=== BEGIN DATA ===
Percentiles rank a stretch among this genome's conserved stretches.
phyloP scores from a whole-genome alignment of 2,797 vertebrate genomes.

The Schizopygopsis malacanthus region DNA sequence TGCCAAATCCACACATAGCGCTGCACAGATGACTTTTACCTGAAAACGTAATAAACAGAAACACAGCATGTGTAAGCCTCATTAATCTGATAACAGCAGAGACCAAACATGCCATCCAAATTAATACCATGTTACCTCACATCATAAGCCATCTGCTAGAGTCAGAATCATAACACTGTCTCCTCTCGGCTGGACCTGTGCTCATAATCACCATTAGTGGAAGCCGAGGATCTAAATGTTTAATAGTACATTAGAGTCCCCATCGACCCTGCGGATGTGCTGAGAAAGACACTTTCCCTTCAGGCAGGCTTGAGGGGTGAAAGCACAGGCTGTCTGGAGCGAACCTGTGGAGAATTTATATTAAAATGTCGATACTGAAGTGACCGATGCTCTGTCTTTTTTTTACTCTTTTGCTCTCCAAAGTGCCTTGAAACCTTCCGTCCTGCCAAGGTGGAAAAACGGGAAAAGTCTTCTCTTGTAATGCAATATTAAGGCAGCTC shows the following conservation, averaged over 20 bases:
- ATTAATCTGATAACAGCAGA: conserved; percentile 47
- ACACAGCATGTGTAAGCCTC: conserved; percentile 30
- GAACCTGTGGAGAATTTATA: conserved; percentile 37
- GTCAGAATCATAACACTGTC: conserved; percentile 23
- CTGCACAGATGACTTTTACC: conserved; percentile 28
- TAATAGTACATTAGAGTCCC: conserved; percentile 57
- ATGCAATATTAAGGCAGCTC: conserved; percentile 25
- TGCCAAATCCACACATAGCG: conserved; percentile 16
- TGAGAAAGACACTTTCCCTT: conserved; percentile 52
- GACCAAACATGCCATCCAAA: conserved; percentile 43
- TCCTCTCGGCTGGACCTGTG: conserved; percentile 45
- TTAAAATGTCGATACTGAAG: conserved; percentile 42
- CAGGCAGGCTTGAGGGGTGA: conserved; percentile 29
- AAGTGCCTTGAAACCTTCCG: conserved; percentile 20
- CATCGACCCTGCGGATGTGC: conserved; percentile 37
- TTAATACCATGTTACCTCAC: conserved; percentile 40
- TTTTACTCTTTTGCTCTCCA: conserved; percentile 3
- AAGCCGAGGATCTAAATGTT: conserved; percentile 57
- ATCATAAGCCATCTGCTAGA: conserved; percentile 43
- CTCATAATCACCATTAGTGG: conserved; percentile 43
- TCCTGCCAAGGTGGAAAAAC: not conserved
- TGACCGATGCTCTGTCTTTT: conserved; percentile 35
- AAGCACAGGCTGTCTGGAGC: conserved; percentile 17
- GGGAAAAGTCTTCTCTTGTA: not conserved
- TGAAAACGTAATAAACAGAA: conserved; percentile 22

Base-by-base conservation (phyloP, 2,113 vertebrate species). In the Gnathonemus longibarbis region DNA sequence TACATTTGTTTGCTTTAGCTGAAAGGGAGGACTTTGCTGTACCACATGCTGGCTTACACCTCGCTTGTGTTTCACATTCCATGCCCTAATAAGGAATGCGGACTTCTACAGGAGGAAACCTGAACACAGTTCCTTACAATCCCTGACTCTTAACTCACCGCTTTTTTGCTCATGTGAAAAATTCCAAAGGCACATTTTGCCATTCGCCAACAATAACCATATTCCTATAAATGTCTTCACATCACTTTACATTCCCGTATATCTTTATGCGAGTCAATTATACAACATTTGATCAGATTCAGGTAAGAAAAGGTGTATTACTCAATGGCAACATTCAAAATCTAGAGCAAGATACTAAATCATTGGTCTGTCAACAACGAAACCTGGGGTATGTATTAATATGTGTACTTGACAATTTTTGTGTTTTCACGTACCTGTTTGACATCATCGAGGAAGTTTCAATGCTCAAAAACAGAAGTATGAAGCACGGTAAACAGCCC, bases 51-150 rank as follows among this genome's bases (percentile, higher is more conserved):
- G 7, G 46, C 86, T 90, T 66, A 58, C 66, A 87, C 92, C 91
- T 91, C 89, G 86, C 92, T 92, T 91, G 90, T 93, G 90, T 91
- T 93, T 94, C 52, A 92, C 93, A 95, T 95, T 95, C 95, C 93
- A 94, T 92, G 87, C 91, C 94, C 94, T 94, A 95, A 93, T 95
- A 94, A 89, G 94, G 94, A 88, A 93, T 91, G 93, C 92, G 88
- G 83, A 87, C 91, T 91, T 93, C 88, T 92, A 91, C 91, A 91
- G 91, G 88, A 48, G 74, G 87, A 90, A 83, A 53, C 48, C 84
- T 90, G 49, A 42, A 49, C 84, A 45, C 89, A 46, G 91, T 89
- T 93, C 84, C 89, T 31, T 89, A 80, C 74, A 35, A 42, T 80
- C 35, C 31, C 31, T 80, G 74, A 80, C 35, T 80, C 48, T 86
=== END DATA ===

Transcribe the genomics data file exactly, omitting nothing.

Percentiles rank a stretch among this genome's conserved stretches.
phyloP scores from a whole-genome alignment of 2,797 vertebrate genomes.

The Schizopygopsis malacanthus region DNA sequence TGCCAAATCCACACATAGCGCTGCACAGATGACTTTTACCTGAAAACGTAATAAACAGAAACACAGCATGTGTAAGCCTCATTAATCTGATAACAGCAGAGACCAAACATGCCATCCAAATTAATACCATGTTACCTCACATCATAAGCCATCTGCTAGAGTCAGAATCATAACACTGTCTCCTCTCGGCTGGACCTGTGCTCATAATCACCATTAGTGGAAGCCGAGGATCTAAATGTTTAATAGTACATTAGAGTCCCCATCGACCCTGCGGATGTGCTGAGAAAGACACTTTCCCTTCAGGCAGGCTTGAGGGGTGAAAGCACAGGCTGTCTGGAGCGAACCTGTGGAGAATTTATATTAAAATGTCGATACTGAAGTGACCGATGCTCTGTCTTTTTTTTACTCTTTTGCTCTCCAAAGTGCCTTGAAACCTTCCGTCCTGCCAAGGTGGAAAAACGGGAAAAGTCTTCTCTTGTAATGCAATATTAAGGCAGCTC shows the following conservation, averaged over 20 bases:
- ATTAATCTGATAACAGCAGA: conserved; percentile 47
- ACACAGCATGTGTAAGCCTC: conserved; percentile 30
- GAACCTGTGGAGAATTTATA: conserved; percentile 37
- GTCAGAATCATAACACTGTC: conserved; percentile 23
- CTGCACAGATGACTTTTACC: conserved; percentile 28
- TAATAGTACATTAGAGTCCC: conserved; percentile 57
- ATGCAATATTAAGGCAGCTC: conserved; percentile 25
- TGCCAAATCCACACATAGCG: conserved; percentile 16
- TGAGAAAGACACTTTCCCTT: conserved; percentile 52
- GACCAAACATGCCATCCAAA: conserved; percentile 43
- TCCTCTCGGCTGGACCTGTG: conserved; percentile 45
- TTAAAATGTCGATACTGAAG: conserved; percentile 42
- CAGGCAGGCTTGAGGGGTGA: conserved; percentile 29
- AAGTGCCTTGAAACCTTCCG: conserved; percentile 20
- CATCGACCCTGCGGATGTGC: conserved; percentile 37
- TTAATACCATGTTACCTCAC: conserved; percentile 40
- TTTTACTCTTTTGCTCTCCA: conserved; percentile 3
- AAGCCGAGGATCTAAATGTT: conserved; percentile 57
- ATCATAAGCCATCTGCTAGA: conserved; percentile 43
- CTCATAATCACCATTAGTGG: conserved; percentile 43
- TCCTGCCAAGGTGGAAAAAC: not conserved
- TGACCGATGCTCTGTCTTTT: conserved; percentile 35
- AAGCACAGGCTGTCTGGAGC: conserved; percentile 17
- GGGAAAAGTCTTCTCTTGTA: not conserved
- TGAAAACGTAATAAACAGAA: conserved; percentile 22

Base-by-base conservation (phyloP, 2,113 vertebrate species). In the Gnathonemus longibarbis region DNA sequence TACATTTGTTTGCTTTAGCTGAAAGGGAGGACTTTGCTGTACCACATGCTGGCTTACACCTCGCTTGTGTTTCACATTCCATGCCCTAATAAGGAATGCGGACTTCTACAGGAGGAAACCTGAACACAGTTCCTTACAATCCCTGACTCTTAACTCACCGCTTTTTTGCTCATGTGAAAAATTCCAAAGGCACATTTTGCCATTCGCCAACAATAACCATATTCCTATAAATGTCTTCACATCACTTTACATTCCCGTATATCTTTATGCGAGTCAATTATACAACATTTGATCAGATTCAGGTAAGAAAAGGTGTATTACTCAATGGCAACATTCAAAATCTAGAGCAAGATACTAAATCATTGGTCTGTCAACAACGAAACCTGGGGTATGTATTAATATGTGTACTTGACAATTTTTGTGTTTTCACGTACCTGTTTGACATCATCGAGGAAGTTTCAATGCTCAAAAACAGAAGTATGAAGCACGGTAAACAGCCC, bases 51-150 rank as follows among this genome's bases (percentile, higher is more conserved):
- G 7, G 46, C 86, T 90, T 66, A 58, C 66, A 87, C 92, C 91
- T 91, C 89, G 86, C 92, T 92, T 91, G 90, T 93, G 90, T 91
- T 93, T 94, C 52, A 92, C 93, A 95, T 95, T 95, C 95, C 93
- A 94, T 92, G 87, C 91, C 94, C 94, T 94, A 95, A 93, T 95
- A 94, A 89, G 94, G 94, A 88, A 93, T 91, G 93, C 92, G 88
- G 83, A 87, C 91, T 91, T 93, C 88, T 92, A 91, C 91, A 91
- G 91, G 88, A 48, G 74, G 87, A 90, A 83, A 53, C 48, C 84
- T 90, G 49, A 42, A 49, C 84, A 45, C 89, A 46, G 91, T 89
- T 93, C 84, C 89, T 31, T 89, A 80, C 74, A 35, A 42, T 80
- C 35, C 31, C 31, T 80, G 74, A 80, C 35, T 80, C 48, T 86